Meanwhile Elizabeth and Philip are patient and present for their kids when they hurt over the separation and sneak into their rooms and give them loving looks at night.  These are the same people who stab, blow-up and shoot enemies of the motherland while living a double life as tour agents, people who have given up their pasts and country for an ideology they can never publicly avow.

I haven't worked with someone who lived a double life (any more than we all do).  But I have worked with families that have kept big, dark secrets.  I have worked with families where one or both parents are violent.  There can be protective factors that mitigate the impact of these things but their children are always impacted.  Granted, the Jennings kids' don't see what their parents get up to at night.  But it is very hard to shut off violence and deceit, to keep it hived off, prevent it from leaking out.  And the show recognizes that, plays with it... except when it comes to the kids. 

When Elizabeth and Philip tell the kids that they are separating, one of the kids asks, "Will you stop loving us?"  It would have been far more interesting (and chilling) to show how profoundly Elizabeth has been marred by years of constant deceit if we were offered the possibility of doubting her sincerity rather than seeing a model of connected parenting.  It would be far more interesting if, instead of staring off into space in class, Henry reacted to his parents' separation (and years of hidden violence) by becoming violent himself.  How would Philip and Elizabeth see their son -- and each other -- if Henry was beating the crap out of other kids every week?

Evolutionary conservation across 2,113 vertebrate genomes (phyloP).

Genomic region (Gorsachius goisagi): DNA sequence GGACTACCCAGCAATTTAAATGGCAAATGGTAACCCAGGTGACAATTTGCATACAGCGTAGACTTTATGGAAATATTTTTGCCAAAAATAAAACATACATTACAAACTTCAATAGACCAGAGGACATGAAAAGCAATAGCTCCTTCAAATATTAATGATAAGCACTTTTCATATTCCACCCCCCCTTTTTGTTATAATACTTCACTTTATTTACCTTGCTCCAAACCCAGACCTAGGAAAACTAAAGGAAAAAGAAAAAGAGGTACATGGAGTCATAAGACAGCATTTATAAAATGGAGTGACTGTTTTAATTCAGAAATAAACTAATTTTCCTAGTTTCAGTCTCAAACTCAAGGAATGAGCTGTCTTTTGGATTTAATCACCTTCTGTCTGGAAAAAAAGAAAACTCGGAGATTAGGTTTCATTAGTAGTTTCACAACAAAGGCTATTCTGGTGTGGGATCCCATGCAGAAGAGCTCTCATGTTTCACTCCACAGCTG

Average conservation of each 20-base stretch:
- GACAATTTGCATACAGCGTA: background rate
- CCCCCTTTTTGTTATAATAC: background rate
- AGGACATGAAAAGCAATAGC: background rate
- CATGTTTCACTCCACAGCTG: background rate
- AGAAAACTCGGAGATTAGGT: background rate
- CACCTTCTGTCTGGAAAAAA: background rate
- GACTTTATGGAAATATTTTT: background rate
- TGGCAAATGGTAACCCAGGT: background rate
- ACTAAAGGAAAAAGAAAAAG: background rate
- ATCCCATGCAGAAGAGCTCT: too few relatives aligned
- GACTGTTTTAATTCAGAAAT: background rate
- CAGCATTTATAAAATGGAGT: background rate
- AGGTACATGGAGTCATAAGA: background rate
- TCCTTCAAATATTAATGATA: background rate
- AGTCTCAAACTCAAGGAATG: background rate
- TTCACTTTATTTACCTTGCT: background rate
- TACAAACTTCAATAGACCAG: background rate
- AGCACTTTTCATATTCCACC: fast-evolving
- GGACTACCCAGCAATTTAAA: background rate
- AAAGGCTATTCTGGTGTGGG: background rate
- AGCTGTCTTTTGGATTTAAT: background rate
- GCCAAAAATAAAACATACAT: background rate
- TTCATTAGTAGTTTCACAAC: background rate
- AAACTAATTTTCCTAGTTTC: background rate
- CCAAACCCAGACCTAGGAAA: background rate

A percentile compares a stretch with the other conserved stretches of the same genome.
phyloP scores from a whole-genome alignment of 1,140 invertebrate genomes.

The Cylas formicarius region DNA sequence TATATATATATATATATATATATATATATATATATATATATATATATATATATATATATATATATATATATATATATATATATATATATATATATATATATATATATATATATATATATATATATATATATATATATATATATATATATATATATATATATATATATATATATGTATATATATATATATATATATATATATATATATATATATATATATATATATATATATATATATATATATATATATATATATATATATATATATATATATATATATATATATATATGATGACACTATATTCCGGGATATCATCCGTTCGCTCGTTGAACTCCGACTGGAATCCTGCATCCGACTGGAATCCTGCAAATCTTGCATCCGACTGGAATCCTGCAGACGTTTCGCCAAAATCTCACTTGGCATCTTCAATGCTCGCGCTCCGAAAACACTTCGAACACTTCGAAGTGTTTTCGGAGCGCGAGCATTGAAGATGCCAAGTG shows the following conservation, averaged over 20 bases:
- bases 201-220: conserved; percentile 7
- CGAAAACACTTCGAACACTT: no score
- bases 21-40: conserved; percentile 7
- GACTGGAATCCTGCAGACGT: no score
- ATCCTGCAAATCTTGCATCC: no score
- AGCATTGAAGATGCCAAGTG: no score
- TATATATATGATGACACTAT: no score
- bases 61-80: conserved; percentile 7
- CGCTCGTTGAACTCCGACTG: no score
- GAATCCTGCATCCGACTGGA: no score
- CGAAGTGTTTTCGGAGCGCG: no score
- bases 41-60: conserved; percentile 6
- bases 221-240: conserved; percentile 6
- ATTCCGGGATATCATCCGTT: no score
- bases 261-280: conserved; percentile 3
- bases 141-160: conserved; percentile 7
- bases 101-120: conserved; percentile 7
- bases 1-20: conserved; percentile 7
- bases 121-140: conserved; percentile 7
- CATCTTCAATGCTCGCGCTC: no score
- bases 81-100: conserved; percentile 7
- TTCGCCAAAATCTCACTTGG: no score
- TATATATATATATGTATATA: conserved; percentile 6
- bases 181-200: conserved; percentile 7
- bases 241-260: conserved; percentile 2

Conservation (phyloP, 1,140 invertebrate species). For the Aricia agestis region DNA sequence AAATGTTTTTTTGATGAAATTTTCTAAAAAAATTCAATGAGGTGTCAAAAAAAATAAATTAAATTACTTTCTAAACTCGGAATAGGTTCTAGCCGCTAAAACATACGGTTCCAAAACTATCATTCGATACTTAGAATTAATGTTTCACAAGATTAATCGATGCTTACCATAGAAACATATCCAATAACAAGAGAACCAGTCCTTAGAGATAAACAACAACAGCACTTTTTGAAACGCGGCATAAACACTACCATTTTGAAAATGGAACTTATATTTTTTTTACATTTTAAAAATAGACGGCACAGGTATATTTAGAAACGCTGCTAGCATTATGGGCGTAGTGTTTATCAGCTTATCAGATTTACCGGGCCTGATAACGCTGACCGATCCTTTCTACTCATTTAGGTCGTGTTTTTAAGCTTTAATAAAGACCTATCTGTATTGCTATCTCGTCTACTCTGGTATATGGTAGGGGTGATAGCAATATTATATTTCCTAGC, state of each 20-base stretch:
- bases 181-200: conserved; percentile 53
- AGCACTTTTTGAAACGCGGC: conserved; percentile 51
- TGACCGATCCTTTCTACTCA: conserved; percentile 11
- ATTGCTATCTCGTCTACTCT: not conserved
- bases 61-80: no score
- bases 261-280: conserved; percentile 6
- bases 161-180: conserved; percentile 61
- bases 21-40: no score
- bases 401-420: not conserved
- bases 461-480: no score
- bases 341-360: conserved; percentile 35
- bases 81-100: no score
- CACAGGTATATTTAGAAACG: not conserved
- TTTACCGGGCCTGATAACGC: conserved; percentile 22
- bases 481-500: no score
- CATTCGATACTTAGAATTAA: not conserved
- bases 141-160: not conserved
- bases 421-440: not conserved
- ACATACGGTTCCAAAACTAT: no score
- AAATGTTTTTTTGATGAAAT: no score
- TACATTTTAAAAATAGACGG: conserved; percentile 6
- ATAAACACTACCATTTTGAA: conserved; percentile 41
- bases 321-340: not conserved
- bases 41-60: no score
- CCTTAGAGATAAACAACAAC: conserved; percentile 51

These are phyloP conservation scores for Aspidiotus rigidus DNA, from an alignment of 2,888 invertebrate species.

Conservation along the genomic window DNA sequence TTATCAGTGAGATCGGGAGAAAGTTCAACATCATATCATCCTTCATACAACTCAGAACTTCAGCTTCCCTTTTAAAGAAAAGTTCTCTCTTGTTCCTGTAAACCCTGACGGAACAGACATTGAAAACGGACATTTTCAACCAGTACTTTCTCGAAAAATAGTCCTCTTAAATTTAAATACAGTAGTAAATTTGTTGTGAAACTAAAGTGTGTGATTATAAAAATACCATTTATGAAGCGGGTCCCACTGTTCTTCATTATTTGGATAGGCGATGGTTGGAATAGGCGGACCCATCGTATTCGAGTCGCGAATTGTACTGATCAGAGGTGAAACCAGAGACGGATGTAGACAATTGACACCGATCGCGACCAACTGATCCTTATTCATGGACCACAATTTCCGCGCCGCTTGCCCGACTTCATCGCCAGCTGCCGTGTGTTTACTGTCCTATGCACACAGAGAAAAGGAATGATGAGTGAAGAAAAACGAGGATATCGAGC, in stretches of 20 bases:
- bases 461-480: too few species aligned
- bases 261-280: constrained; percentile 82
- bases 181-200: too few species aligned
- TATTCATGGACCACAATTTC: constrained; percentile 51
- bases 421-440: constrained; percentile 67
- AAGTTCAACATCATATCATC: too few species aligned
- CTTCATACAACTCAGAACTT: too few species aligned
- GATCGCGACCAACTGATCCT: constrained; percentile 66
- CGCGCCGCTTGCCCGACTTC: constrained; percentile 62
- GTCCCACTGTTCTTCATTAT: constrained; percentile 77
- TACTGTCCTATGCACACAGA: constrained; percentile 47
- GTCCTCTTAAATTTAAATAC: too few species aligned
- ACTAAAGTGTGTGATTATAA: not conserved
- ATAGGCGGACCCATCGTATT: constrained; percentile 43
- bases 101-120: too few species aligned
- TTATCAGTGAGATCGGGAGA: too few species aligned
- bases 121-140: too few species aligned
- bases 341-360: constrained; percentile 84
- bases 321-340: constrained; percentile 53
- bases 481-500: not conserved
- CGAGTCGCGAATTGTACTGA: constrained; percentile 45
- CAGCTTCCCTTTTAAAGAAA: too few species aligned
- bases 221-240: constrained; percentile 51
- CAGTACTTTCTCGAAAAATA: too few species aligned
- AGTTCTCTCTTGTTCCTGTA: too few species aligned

It is interesting: The show's creator, Joe Weisberg, said in an interview that spy-parents usually have "the talk" with their kids at some point and let them know that they have been living a lie.  I suspect that if their parents are doing anything one-tenth as convoluted and violent as what the Jennings get up to, the kids already know.  "The talk" probably doesn't involve much listening by the parents or they would have learned that.  Like so much that has to do with children, we don't like to face the reality of the impact of lies and violence on them, so much so that a gritty show, all about the subtle, polyvalent impact of deceit and violence on human relationships, can't dare to get it right. 

Your therapist, Ron Swanson?